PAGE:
Engineering a notched belt is a balancing act among versatility, tensile cord support, and stress distribution. Precisely formed and spaced notches help evenly distribute stress forces as the belt bends, thereby helping to prevent undercord cracking and extending belt lifestyle.
Like their synchronous belt cousins, v belt china V-belts have undergone tremendous technological development since their invention by John Gates in 1917. New synthetic rubber substances, cover materials, construction strategies, tensile cord advancements, and cross-section profiles have resulted in an often confusing array of V-belts that are extremely application particular and deliver vastly different levels of performance.
Unlike smooth belts, which rely solely on friction and will track and slide off pulleys, V-belts have sidewalls that match corresponding sheave grooves, providing additional surface and greater stability. As belts operate, belt stress applies a wedging push perpendicular to their tops, pushing their sidewalls against the sides of the sheave grooves, which multiplies frictional forces that permit the drive to transmit higher loads. How a V-belt fits into the groove of the sheave while working under tension impacts its performance.
V-belts are manufactured from rubber or synthetic rubber stocks, so they have the flexibility to bend around the sheaves in drive systems. Fabric materials of varied types may cover the stock material to provide a layer of security and reinforcement.
V-belts are manufactured in various industry regular cross-sections, or profiles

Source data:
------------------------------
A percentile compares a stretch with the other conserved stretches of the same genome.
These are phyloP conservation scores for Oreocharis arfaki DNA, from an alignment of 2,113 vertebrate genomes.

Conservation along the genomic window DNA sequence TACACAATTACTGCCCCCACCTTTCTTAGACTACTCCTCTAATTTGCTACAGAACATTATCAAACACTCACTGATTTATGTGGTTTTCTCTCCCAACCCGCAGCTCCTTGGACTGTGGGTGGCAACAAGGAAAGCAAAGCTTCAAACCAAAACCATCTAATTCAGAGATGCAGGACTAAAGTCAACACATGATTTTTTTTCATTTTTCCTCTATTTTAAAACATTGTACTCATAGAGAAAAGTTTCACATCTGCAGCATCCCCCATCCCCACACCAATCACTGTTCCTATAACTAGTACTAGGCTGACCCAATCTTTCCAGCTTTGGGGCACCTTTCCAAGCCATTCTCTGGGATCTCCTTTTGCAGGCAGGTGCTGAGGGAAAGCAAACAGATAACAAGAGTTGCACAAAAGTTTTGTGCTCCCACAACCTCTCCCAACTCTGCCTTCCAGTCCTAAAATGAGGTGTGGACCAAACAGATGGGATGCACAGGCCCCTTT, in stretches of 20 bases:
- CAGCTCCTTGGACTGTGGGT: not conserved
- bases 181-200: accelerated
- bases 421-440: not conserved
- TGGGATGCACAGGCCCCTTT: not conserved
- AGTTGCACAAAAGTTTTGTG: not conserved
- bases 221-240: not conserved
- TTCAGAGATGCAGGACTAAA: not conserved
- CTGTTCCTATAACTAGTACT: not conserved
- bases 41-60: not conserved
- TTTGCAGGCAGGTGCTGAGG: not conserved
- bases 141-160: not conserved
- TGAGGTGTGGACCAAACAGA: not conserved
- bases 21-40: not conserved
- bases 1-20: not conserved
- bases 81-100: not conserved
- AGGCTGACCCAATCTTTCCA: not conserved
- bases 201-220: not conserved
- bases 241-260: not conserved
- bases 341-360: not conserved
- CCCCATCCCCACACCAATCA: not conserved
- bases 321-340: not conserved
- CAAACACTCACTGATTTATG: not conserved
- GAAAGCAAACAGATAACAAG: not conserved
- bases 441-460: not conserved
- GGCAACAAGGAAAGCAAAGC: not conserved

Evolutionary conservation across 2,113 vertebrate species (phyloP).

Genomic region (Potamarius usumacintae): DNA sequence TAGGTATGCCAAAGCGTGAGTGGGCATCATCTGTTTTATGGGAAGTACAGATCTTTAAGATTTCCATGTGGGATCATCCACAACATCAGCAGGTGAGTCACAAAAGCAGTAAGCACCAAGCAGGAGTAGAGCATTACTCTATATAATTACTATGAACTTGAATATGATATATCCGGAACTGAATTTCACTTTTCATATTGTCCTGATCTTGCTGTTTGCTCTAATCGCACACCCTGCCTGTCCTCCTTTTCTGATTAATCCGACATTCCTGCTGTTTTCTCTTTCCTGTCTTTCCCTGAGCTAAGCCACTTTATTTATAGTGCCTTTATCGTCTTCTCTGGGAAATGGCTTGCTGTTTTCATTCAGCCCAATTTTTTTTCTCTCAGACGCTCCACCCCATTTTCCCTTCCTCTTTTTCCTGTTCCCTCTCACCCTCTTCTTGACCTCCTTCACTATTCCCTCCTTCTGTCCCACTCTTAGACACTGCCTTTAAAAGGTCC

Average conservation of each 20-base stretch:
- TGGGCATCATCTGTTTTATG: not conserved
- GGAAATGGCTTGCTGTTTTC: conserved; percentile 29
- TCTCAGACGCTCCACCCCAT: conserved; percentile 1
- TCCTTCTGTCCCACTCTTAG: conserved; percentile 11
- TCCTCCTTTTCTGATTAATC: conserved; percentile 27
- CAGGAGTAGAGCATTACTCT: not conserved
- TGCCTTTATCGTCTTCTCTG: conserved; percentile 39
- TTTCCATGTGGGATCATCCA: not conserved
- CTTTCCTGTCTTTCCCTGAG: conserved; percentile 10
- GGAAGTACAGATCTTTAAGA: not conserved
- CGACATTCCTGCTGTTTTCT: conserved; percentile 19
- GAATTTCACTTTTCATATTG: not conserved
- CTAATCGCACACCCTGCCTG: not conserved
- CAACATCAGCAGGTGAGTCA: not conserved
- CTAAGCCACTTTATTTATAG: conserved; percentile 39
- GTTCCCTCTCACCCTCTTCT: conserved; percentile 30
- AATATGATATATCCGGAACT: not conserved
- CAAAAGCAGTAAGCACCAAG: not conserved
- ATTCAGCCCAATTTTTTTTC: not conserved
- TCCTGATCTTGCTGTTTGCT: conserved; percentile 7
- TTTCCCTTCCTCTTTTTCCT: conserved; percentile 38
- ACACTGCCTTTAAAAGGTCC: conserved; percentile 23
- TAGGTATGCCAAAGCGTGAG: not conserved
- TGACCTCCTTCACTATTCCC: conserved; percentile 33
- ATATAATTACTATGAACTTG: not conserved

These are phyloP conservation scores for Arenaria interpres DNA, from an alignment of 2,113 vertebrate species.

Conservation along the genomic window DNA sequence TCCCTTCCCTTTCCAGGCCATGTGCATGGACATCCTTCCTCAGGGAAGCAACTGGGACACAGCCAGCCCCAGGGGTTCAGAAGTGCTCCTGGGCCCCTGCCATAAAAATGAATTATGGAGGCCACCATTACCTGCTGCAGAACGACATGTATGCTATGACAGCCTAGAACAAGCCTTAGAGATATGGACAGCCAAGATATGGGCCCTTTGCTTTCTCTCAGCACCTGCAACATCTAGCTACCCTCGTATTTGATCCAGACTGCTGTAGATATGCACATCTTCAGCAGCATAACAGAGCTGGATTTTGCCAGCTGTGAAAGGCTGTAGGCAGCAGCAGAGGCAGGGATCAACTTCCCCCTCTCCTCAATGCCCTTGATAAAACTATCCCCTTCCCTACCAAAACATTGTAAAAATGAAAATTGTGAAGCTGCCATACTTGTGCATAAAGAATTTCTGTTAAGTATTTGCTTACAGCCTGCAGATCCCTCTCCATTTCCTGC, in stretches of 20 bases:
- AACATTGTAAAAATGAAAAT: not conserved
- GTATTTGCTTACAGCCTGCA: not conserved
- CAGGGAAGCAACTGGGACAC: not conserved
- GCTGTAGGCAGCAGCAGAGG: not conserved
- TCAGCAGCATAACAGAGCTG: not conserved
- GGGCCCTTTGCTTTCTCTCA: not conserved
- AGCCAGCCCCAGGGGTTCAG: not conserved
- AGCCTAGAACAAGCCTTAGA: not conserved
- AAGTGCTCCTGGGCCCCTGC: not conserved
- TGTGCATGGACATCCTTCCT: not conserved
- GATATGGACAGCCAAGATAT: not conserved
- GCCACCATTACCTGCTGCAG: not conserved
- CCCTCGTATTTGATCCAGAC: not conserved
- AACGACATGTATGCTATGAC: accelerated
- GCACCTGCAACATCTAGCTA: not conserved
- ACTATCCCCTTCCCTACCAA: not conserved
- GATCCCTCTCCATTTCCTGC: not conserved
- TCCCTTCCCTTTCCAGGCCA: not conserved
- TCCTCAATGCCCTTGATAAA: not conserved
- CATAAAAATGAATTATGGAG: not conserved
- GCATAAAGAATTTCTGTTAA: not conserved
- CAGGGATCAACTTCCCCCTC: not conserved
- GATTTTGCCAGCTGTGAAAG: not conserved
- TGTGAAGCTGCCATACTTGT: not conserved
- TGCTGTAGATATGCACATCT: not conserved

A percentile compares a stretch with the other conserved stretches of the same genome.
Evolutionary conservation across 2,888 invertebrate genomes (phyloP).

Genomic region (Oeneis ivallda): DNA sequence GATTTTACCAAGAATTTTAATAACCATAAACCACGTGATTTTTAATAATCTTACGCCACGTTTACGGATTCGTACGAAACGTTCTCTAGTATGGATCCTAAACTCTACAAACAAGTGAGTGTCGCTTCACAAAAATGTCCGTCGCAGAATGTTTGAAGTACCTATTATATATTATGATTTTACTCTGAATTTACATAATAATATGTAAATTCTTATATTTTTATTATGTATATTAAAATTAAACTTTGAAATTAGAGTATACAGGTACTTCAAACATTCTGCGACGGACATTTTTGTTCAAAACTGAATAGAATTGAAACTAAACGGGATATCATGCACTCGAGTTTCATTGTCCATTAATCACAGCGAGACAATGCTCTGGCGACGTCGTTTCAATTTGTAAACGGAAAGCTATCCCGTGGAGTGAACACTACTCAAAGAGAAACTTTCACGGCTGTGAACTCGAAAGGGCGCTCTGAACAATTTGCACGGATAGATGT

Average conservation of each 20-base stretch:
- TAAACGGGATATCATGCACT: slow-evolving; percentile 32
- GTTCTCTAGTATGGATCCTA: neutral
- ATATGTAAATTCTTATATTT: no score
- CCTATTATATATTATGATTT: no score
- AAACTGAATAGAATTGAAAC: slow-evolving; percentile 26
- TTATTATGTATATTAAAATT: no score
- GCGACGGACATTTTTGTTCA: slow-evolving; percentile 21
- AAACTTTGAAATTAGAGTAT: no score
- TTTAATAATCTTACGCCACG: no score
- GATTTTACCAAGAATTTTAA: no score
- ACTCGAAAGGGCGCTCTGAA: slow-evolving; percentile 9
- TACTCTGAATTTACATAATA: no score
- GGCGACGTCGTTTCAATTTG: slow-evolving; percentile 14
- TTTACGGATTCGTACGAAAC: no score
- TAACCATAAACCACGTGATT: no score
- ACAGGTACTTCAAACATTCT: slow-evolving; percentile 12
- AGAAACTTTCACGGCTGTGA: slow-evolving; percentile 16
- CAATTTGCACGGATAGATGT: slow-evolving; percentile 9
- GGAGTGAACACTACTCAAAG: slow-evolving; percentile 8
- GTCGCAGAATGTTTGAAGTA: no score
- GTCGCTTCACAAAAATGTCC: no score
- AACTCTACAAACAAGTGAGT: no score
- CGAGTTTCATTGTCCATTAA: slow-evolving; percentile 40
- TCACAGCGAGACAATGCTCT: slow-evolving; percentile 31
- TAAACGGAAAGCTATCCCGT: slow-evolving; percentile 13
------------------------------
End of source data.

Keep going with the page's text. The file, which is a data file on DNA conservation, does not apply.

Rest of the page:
The classical V-belt profile dates back to industry standards created in the 1930s. Belts manufactured with this profile come in several sizes (A, B, C, D, Electronic) and lengths, and so are widely used to replace V-belts in older, existing applications.
They are accustomed to replace belts on industrial machinery manufactured in other areas of the world.
All the V-belt types noted over are usually available from manufacturers in “notched” or “cogged” versions. Notches reduce bending tension, permitting the belt to wrap easier around small diameter pulleys and enabling better warmth dissipation. Excessive temperature is a major contributor to premature belt failure.
Wrapped belts have an increased resistance to oils and intense temperatures. They can be utilized as friction clutches during start up.
Raw edge type v-belts are more efficient, generate less heat, allow for smaller pulley diameters, enhance power ratings, and provide longer life.
V-belts look like relatively benign and simple devices. Just measure the top width and circumference, discover another belt with the same dimensions, and slap it on the drive. There’s only one problem: that strategy is about as wrong as you can get.